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Although I, like many, fundamentally disagree with Stephen Poloz in terms of how to approach unpaid work in an ever-fluctuating job market, I do also see merit in the argument that has landed the Governor of the Bank of Canada in so much hot water.

At a time where many are hard-pressed to find a job that is anywhere remotely close to what they study or are passionate about, unpaid job opportunities have become more and more common; employers are aware of the fact that many in search of a job would often rather work for free than not work at all in hopes of bettering their chances of finding future work. "Padding the CV," otherwise known as building one's resume, is a phrase we often toss around to describe how hands-on, real-life experience in any field can amount to infinite amounts of learning and experience. Is it better than doing nothing in the parents' basement, but that's not the right way to frame the discussion.

Poloz raised two points. On the one hand, promoting the unethical practice of taking advantage of the situation many young adults are thrust into by having unpaid positions is a huge injustice. Employers know that this is an option, that for many, is better than nothing. On the other hand, Poloz also points to the importance of experiential learning and the benefits that can be found in work that is not necessarily immediately benefitting one's future. This is something our generation is too often forgetting.

With the uncertainty of the job market, everything is being quantified in order to create the best chance of snagging a job in the near future. While in the past many would ask "Does this truly interest me?", nowadays the question is more often "Would this look good on my resume? Will it help me get a job?" It sucks. And young adults are not the only ones guilty of this never-ending quantification of originally interest-based endeavours. Parents are also key actors in the devaluation of rich and important community-based work. If it won't contribute to one's future, it isn't worth one's time.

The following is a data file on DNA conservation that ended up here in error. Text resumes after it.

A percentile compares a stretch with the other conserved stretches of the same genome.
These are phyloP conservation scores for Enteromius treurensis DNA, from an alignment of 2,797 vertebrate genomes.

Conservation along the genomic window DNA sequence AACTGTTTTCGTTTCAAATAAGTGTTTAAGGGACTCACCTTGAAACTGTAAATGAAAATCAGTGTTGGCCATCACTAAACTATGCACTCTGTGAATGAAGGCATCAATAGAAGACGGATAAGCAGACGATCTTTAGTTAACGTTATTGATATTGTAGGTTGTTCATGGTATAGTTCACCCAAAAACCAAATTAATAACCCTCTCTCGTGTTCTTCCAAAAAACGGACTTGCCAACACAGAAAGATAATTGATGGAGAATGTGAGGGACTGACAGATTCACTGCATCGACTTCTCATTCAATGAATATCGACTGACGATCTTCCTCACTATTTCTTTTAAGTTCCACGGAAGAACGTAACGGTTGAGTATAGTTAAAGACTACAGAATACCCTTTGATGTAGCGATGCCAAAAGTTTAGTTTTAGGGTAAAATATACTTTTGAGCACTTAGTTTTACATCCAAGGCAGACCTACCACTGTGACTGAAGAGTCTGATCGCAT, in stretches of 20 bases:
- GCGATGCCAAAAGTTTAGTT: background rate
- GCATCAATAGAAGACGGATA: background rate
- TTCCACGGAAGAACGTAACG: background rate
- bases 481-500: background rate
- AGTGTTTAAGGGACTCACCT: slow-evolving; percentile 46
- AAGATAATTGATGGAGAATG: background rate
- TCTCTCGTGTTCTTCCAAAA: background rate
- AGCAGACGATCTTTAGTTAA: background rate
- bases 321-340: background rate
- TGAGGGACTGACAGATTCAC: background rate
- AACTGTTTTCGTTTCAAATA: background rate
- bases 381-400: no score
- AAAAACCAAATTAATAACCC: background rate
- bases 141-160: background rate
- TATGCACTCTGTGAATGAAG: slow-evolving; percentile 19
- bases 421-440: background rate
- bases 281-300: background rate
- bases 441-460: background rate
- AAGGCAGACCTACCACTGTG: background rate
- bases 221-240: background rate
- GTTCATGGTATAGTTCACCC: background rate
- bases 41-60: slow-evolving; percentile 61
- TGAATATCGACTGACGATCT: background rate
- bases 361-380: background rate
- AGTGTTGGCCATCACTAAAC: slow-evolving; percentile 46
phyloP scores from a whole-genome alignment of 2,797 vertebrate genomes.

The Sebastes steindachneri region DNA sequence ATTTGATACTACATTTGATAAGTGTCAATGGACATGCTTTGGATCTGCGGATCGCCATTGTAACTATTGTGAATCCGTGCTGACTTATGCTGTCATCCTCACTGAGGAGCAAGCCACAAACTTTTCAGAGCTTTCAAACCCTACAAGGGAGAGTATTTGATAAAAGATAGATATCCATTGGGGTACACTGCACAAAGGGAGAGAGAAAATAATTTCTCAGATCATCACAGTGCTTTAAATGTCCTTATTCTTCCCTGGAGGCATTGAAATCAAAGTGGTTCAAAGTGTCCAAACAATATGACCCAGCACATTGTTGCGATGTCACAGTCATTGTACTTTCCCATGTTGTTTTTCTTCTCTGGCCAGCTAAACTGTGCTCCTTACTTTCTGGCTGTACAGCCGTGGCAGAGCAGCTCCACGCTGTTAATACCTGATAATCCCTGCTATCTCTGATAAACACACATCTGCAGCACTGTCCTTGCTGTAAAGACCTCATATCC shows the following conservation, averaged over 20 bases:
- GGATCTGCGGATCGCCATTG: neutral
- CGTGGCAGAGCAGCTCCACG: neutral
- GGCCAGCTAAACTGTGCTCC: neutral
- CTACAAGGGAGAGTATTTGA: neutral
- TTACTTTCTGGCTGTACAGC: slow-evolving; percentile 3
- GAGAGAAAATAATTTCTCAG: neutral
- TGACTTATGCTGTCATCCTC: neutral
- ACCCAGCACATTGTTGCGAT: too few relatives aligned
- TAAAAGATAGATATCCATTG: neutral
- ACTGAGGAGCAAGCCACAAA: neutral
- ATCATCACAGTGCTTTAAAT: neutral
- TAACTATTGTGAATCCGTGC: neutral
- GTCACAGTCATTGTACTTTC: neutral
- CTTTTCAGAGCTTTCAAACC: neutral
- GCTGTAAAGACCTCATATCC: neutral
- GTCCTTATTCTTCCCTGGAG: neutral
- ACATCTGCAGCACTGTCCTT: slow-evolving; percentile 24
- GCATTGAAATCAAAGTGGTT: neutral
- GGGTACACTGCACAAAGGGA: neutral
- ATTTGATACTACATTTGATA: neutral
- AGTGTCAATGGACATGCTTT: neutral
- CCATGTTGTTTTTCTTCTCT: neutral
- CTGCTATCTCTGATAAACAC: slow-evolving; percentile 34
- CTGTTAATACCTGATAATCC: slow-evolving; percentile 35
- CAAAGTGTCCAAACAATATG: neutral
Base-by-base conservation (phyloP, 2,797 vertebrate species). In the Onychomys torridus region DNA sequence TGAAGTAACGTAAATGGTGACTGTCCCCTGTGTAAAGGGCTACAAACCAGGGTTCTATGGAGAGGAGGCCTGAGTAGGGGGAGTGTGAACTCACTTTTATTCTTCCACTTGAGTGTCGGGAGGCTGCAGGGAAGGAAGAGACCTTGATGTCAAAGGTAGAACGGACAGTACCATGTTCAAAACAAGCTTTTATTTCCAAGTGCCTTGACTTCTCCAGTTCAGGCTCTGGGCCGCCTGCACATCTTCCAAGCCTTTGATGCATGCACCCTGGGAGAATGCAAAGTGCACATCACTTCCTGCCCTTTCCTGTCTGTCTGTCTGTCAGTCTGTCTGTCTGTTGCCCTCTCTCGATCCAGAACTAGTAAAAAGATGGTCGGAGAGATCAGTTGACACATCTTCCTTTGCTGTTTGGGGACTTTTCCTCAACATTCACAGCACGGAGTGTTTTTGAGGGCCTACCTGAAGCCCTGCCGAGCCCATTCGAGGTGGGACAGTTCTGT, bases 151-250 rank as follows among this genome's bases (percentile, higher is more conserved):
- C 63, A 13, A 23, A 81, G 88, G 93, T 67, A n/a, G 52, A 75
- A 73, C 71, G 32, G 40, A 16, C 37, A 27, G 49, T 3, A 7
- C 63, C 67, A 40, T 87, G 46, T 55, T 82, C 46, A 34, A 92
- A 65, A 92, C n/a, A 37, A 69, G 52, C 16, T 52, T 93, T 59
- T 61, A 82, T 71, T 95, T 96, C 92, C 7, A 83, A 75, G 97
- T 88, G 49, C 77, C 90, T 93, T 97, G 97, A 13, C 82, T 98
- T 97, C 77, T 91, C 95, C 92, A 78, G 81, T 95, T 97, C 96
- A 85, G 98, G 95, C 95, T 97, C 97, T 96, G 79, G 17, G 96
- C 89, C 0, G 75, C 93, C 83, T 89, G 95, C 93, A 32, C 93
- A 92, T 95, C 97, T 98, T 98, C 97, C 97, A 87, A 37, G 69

Not only is this incredibly disenchanting and worrying, but it also speaks to the larger issue of the corporatisation of the education system. Must the end goal always be higher-paying jobs and being the ideal candidate, or are we going to allow ourselves to explore more diverse routes to employment, ones that may truly interest us or benefit society?

A parallel idea exists within various disciplines, and you've definitely heard it before. "Philosophy? Religious studies? What are you going to do with that?" These are all the wrong questions that we continue to ask ourselves. Is it important to know early on that there is a direct link between what one studies or participates in to their future employment or wealth, or can we allow ourselves the chance to pursue our true passion or gain real-world experience that is stimulating and enriching?

There's no doubt that job security is important, but how far will we go to guarantee it?

Kareem Ibrahim is a member of the Students' Society at McGill University and a student in International Development.

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